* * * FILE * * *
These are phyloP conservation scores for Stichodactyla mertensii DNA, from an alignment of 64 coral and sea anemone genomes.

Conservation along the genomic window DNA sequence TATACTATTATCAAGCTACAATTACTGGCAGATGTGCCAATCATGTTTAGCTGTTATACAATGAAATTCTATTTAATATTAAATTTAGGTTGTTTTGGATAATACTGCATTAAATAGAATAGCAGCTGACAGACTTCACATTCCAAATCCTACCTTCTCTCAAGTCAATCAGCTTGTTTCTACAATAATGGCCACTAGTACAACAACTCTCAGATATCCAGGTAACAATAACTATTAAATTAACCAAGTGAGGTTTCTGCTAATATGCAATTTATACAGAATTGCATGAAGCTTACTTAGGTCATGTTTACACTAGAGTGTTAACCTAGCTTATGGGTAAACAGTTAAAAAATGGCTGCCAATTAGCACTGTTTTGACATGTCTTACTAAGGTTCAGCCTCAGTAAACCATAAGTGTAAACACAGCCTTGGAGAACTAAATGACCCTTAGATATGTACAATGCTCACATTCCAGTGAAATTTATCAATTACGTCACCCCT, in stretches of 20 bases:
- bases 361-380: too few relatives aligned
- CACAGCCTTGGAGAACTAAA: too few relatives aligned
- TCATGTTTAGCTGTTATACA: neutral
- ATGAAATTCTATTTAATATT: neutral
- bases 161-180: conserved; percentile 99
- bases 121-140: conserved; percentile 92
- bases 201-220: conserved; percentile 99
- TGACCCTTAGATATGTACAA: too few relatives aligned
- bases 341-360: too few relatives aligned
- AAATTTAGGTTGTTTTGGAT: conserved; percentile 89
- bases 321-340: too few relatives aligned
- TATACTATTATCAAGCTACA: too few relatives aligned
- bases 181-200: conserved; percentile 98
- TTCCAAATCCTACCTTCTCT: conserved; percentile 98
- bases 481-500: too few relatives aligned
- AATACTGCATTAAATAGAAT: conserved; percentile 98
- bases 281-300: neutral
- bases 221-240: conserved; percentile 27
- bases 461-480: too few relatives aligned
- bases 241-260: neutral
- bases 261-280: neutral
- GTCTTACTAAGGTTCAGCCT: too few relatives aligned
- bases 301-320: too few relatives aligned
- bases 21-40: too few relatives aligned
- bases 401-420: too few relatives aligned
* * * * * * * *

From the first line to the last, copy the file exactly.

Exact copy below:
These are phyloP conservation scores for Stichodactyla mertensii DNA, from an alignment of 64 coral and sea anemone genomes.

Conservation along the genomic window DNA sequence TATACTATTATCAAGCTACAATTACTGGCAGATGTGCCAATCATGTTTAGCTGTTATACAATGAAATTCTATTTAATATTAAATTTAGGTTGTTTTGGATAATACTGCATTAAATAGAATAGCAGCTGACAGACTTCACATTCCAAATCCTACCTTCTCTCAAGTCAATCAGCTTGTTTCTACAATAATGGCCACTAGTACAACAACTCTCAGATATCCAGGTAACAATAACTATTAAATTAACCAAGTGAGGTTTCTGCTAATATGCAATTTATACAGAATTGCATGAAGCTTACTTAGGTCATGTTTACACTAGAGTGTTAACCTAGCTTATGGGTAAACAGTTAAAAAATGGCTGCCAATTAGCACTGTTTTGACATGTCTTACTAAGGTTCAGCCTCAGTAAACCATAAGTGTAAACACAGCCTTGGAGAACTAAATGACCCTTAGATATGTACAATGCTCACATTCCAGTGAAATTTATCAATTACGTCACCCCT, in stretches of 20 bases:
- bases 361-380: too few relatives aligned
- CACAGCCTTGGAGAACTAAA: too few relatives aligned
- TCATGTTTAGCTGTTATACA: neutral
- ATGAAATTCTATTTAATATT: neutral
- bases 161-180: conserved; percentile 99
- bases 121-140: conserved; percentile 92
- bases 201-220: conserved; percentile 99
- TGACCCTTAGATATGTACAA: too few relatives aligned
- bases 341-360: too few relatives aligned
- AAATTTAGGTTGTTTTGGAT: conserved; percentile 89
- bases 321-340: too few relatives aligned
- TATACTATTATCAAGCTACA: too few relatives aligned
- bases 181-200: conserved; percentile 98
- TTCCAAATCCTACCTTCTCT: conserved; percentile 98
- bases 481-500: too few relatives aligned
- AATACTGCATTAAATAGAAT: conserved; percentile 98
- bases 281-300: neutral
- bases 221-240: conserved; percentile 27
- bases 461-480: too few relatives aligned
- bases 241-260: neutral
- bases 261-280: neutral
- GTCTTACTAAGGTTCAGCCT: too few relatives aligned
- bases 301-320: too few relatives aligned
- bases 21-40: too few relatives aligned
- bases 401-420: too few relatives aligned